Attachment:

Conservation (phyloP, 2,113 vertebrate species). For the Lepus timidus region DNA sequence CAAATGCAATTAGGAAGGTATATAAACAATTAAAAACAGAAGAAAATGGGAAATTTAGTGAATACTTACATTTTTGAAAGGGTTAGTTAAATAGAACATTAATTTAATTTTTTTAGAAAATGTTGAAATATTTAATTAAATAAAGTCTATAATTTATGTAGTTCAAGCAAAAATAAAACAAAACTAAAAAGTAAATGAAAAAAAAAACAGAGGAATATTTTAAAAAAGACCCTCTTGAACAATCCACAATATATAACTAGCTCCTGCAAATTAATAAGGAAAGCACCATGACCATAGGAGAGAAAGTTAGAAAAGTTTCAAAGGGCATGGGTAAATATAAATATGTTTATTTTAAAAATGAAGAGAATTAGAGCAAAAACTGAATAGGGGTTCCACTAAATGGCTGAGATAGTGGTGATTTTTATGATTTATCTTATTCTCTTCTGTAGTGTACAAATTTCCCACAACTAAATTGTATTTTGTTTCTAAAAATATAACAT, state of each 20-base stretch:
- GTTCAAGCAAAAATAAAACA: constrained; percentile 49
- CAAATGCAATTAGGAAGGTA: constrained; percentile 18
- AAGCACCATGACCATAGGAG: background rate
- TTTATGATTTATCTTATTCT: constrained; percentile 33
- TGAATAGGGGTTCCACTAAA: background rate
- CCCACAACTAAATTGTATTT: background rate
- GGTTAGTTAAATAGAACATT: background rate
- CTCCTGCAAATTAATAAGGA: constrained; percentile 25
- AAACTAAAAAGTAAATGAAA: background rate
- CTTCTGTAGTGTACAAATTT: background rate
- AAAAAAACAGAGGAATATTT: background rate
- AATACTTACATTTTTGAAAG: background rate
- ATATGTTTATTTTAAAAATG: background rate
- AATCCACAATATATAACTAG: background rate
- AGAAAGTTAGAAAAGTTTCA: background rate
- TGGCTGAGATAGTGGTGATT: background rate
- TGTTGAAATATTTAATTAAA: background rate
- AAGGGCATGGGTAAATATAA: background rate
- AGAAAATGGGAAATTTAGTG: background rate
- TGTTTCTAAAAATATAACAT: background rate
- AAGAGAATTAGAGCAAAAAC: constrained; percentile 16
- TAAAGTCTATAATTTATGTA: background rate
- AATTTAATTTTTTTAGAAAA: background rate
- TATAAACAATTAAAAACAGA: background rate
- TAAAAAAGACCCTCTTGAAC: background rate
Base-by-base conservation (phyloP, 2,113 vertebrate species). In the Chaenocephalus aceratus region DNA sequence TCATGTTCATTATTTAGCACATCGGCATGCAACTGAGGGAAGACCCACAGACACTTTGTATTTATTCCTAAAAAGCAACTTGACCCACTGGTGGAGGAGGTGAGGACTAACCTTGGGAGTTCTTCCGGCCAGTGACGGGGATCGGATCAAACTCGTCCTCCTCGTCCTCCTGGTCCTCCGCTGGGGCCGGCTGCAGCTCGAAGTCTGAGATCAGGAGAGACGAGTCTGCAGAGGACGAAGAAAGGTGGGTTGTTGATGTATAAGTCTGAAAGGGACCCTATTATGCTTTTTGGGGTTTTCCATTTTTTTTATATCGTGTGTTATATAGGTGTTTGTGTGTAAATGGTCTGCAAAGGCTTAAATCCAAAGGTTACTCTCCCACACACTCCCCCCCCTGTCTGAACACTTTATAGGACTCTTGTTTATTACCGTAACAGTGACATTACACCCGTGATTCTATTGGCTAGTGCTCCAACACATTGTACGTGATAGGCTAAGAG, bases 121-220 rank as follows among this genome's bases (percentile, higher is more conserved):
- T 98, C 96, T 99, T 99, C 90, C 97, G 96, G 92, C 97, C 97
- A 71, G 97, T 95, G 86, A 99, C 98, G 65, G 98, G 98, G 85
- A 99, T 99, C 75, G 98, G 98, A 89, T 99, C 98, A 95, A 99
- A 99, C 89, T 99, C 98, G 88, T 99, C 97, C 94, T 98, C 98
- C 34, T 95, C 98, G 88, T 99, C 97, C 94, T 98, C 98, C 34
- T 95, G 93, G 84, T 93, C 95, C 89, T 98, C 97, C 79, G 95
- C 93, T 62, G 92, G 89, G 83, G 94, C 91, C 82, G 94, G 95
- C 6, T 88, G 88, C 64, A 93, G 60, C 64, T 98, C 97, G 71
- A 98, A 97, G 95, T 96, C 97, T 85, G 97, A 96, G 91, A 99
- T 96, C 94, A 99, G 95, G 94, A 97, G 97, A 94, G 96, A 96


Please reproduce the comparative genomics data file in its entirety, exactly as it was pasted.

Conservation (phyloP, 2,113 vertebrate species). For the Lepus timidus region DNA sequence CAAATGCAATTAGGAAGGTATATAAACAATTAAAAACAGAAGAAAATGGGAAATTTAGTGAATACTTACATTTTTGAAAGGGTTAGTTAAATAGAACATTAATTTAATTTTTTTAGAAAATGTTGAAATATTTAATTAAATAAAGTCTATAATTTATGTAGTTCAAGCAAAAATAAAACAAAACTAAAAAGTAAATGAAAAAAAAAACAGAGGAATATTTTAAAAAAGACCCTCTTGAACAATCCACAATATATAACTAGCTCCTGCAAATTAATAAGGAAAGCACCATGACCATAGGAGAGAAAGTTAGAAAAGTTTCAAAGGGCATGGGTAAATATAAATATGTTTATTTTAAAAATGAAGAGAATTAGAGCAAAAACTGAATAGGGGTTCCACTAAATGGCTGAGATAGTGGTGATTTTTATGATTTATCTTATTCTCTTCTGTAGTGTACAAATTTCCCACAACTAAATTGTATTTTGTTTCTAAAAATATAACAT, state of each 20-base stretch:
- GTTCAAGCAAAAATAAAACA: constrained; percentile 49
- CAAATGCAATTAGGAAGGTA: constrained; percentile 18
- AAGCACCATGACCATAGGAG: background rate
- TTTATGATTTATCTTATTCT: constrained; percentile 33
- TGAATAGGGGTTCCACTAAA: background rate
- CCCACAACTAAATTGTATTT: background rate
- GGTTAGTTAAATAGAACATT: background rate
- CTCCTGCAAATTAATAAGGA: constrained; percentile 25
- AAACTAAAAAGTAAATGAAA: background rate
- CTTCTGTAGTGTACAAATTT: background rate
- AAAAAAACAGAGGAATATTT: background rate
- AATACTTACATTTTTGAAAG: background rate
- ATATGTTTATTTTAAAAATG: background rate
- AATCCACAATATATAACTAG: background rate
- AGAAAGTTAGAAAAGTTTCA: background rate
- TGGCTGAGATAGTGGTGATT: background rate
- TGTTGAAATATTTAATTAAA: background rate
- AAGGGCATGGGTAAATATAA: background rate
- AGAAAATGGGAAATTTAGTG: background rate
- TGTTTCTAAAAATATAACAT: background rate
- AAGAGAATTAGAGCAAAAAC: constrained; percentile 16
- TAAAGTCTATAATTTATGTA: background rate
- AATTTAATTTTTTTAGAAAA: background rate
- TATAAACAATTAAAAACAGA: background rate
- TAAAAAAGACCCTCTTGAAC: background rate
Base-by-base conservation (phyloP, 2,113 vertebrate species). In the Chaenocephalus aceratus region DNA sequence TCATGTTCATTATTTAGCACATCGGCATGCAACTGAGGGAAGACCCACAGACACTTTGTATTTATTCCTAAAAAGCAACTTGACCCACTGGTGGAGGAGGTGAGGACTAACCTTGGGAGTTCTTCCGGCCAGTGACGGGGATCGGATCAAACTCGTCCTCCTCGTCCTCCTGGTCCTCCGCTGGGGCCGGCTGCAGCTCGAAGTCTGAGATCAGGAGAGACGAGTCTGCAGAGGACGAAGAAAGGTGGGTTGTTGATGTATAAGTCTGAAAGGGACCCTATTATGCTTTTTGGGGTTTTCCATTTTTTTTATATCGTGTGTTATATAGGTGTTTGTGTGTAAATGGTCTGCAAAGGCTTAAATCCAAAGGTTACTCTCCCACACACTCCCCCCCCTGTCTGAACACTTTATAGGACTCTTGTTTATTACCGTAACAGTGACATTACACCCGTGATTCTATTGGCTAGTGCTCCAACACATTGTACGTGATAGGCTAAGAG, bases 121-220 rank as follows among this genome's bases (percentile, higher is more conserved):
- T 98, C 96, T 99, T 99, C 90, C 97, G 96, G 92, C 97, C 97
- A 71, G 97, T 95, G 86, A 99, C 98, G 65, G 98, G 98, G 85
- A 99, T 99, C 75, G 98, G 98, A 89, T 99, C 98, A 95, A 99
- A 99, C 89, T 99, C 98, G 88, T 99, C 97, C 94, T 98, C 98
- C 34, T 95, C 98, G 88, T 99, C 97, C 94, T 98, C 98, C 34
- T 95, G 93, G 84, T 93, C 95, C 89, T 98, C 97, C 79, G 95
- C 93, T 62, G 92, G 89, G 83, G 94, C 91, C 82, G 94, G 95
- C 6, T 88, G 88, C 64, A 93, G 60, C 64, T 98, C 97, G 71
- A 98, A 97, G 95, T 96, C 97, T 85, G 97, A 96, G 91, A 99
- T 96, C 94, A 99, G 95, G 94, A 97, G 97, A 94, G 96, A 96